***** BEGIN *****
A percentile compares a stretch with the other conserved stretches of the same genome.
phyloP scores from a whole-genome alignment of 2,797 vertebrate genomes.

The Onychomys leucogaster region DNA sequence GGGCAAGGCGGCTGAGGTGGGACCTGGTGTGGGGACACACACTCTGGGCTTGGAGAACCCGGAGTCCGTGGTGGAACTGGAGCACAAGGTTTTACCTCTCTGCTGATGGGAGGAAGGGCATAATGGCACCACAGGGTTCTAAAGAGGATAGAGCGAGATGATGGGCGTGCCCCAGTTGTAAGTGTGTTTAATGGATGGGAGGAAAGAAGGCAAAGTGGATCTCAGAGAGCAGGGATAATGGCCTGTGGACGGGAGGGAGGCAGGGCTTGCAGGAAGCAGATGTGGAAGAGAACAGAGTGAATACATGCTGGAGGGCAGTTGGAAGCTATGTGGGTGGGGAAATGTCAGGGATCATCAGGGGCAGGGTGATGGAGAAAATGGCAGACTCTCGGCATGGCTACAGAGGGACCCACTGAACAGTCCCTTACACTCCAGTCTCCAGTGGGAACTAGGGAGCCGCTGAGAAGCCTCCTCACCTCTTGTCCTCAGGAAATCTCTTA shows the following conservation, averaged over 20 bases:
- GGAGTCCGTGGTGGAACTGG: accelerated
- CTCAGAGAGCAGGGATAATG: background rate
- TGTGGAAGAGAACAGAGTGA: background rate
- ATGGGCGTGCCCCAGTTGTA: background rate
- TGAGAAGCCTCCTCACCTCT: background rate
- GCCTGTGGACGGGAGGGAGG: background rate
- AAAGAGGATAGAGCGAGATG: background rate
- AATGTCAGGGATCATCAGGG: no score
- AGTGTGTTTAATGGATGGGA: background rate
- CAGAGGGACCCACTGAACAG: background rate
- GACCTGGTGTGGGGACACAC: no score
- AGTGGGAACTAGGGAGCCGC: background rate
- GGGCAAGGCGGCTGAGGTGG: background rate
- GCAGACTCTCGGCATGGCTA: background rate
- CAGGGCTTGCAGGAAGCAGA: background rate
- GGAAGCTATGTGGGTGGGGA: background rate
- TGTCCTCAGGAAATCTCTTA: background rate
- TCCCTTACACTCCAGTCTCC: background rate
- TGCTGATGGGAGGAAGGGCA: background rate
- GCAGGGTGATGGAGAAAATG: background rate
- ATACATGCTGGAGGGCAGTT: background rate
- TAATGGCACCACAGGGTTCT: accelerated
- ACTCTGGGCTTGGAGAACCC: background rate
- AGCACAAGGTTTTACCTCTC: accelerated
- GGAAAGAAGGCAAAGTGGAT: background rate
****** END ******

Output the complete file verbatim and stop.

A percentile compares a stretch with the other conserved stretches of the same genome.
phyloP scores from a whole-genome alignment of 2,797 vertebrate genomes.

The Onychomys leucogaster region DNA sequence GGGCAAGGCGGCTGAGGTGGGACCTGGTGTGGGGACACACACTCTGGGCTTGGAGAACCCGGAGTCCGTGGTGGAACTGGAGCACAAGGTTTTACCTCTCTGCTGATGGGAGGAAGGGCATAATGGCACCACAGGGTTCTAAAGAGGATAGAGCGAGATGATGGGCGTGCCCCAGTTGTAAGTGTGTTTAATGGATGGGAGGAAAGAAGGCAAAGTGGATCTCAGAGAGCAGGGATAATGGCCTGTGGACGGGAGGGAGGCAGGGCTTGCAGGAAGCAGATGTGGAAGAGAACAGAGTGAATACATGCTGGAGGGCAGTTGGAAGCTATGTGGGTGGGGAAATGTCAGGGATCATCAGGGGCAGGGTGATGGAGAAAATGGCAGACTCTCGGCATGGCTACAGAGGGACCCACTGAACAGTCCCTTACACTCCAGTCTCCAGTGGGAACTAGGGAGCCGCTGAGAAGCCTCCTCACCTCTTGTCCTCAGGAAATCTCTTA shows the following conservation, averaged over 20 bases:
- GGAGTCCGTGGTGGAACTGG: accelerated
- CTCAGAGAGCAGGGATAATG: background rate
- TGTGGAAGAGAACAGAGTGA: background rate
- ATGGGCGTGCCCCAGTTGTA: background rate
- TGAGAAGCCTCCTCACCTCT: background rate
- GCCTGTGGACGGGAGGGAGG: background rate
- AAAGAGGATAGAGCGAGATG: background rate
- AATGTCAGGGATCATCAGGG: no score
- AGTGTGTTTAATGGATGGGA: background rate
- CAGAGGGACCCACTGAACAG: background rate
- GACCTGGTGTGGGGACACAC: no score
- AGTGGGAACTAGGGAGCCGC: background rate
- GGGCAAGGCGGCTGAGGTGG: background rate
- GCAGACTCTCGGCATGGCTA: background rate
- CAGGGCTTGCAGGAAGCAGA: background rate
- GGAAGCTATGTGGGTGGGGA: background rate
- TGTCCTCAGGAAATCTCTTA: background rate
- TCCCTTACACTCCAGTCTCC: background rate
- TGCTGATGGGAGGAAGGGCA: background rate
- GCAGGGTGATGGAGAAAATG: background rate
- ATACATGCTGGAGGGCAGTT: background rate
- TAATGGCACCACAGGGTTCT: accelerated
- ACTCTGGGCTTGGAGAACCC: background rate
- AGCACAAGGTTTTACCTCTC: accelerated
- GGAAAGAAGGCAAAGTGGAT: background rate